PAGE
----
Our garden reached its peak a few weeks ago, but it’s still full of color and life in mid-September. Butterflies, many species of bees, and dragonflies are present. A tiny charcoal-colored mouse slices off the black-eyed Susan flower heads leaving long, empty stalks. (One year I found a mouse’s stash of flower heads and seeds in my garden toolbox!) A family of cardinals eats red yew berries; chipmunks and squirrels munch on the last of the beacon apples. Here are a few of the flowers and insects in our garden on this warm, sunny afternoon in St. Paul, Minnesota:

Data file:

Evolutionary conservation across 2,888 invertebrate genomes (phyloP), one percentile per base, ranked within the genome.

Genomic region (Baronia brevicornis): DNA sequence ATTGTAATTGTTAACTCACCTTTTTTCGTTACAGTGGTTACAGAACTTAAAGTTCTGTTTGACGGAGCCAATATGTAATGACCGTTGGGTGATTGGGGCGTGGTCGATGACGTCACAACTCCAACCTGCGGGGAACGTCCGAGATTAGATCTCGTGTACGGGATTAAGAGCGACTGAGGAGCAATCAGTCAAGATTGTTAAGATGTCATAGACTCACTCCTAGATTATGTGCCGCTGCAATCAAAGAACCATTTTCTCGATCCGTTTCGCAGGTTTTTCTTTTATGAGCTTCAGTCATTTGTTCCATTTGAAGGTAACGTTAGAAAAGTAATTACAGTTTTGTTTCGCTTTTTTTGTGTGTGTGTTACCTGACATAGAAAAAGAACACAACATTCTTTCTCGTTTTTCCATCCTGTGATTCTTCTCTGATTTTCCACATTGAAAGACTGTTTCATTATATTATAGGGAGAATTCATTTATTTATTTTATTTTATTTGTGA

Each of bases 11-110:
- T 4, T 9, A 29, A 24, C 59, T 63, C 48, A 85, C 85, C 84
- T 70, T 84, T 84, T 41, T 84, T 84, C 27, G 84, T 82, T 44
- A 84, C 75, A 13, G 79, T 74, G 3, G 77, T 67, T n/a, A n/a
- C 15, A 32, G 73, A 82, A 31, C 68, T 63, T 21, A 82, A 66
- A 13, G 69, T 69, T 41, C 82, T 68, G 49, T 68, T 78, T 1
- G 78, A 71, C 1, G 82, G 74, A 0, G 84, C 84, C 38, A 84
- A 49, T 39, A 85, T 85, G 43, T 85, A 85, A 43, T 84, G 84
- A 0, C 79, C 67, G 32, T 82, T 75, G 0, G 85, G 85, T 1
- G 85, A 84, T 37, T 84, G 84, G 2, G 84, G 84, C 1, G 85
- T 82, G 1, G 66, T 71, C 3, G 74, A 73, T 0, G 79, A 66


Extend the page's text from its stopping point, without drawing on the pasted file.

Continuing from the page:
White-faced meadowhawk dragonflies patrol the garden for mosquitoes and other small, soft-bodied insects. Many years these dragonflies are active in our garden until mid-October.
Grass funnel spiders (Agelenopsis) are shy spiders that build flat webs with a funnel or tube at the back of the web. The spider rests out of sight in the funnel. When an insect lands on the web, the spider quickly captures it, bites it and wraps it in silk.
After many days without monarchs, a straggler sipped nectar from several different flower species.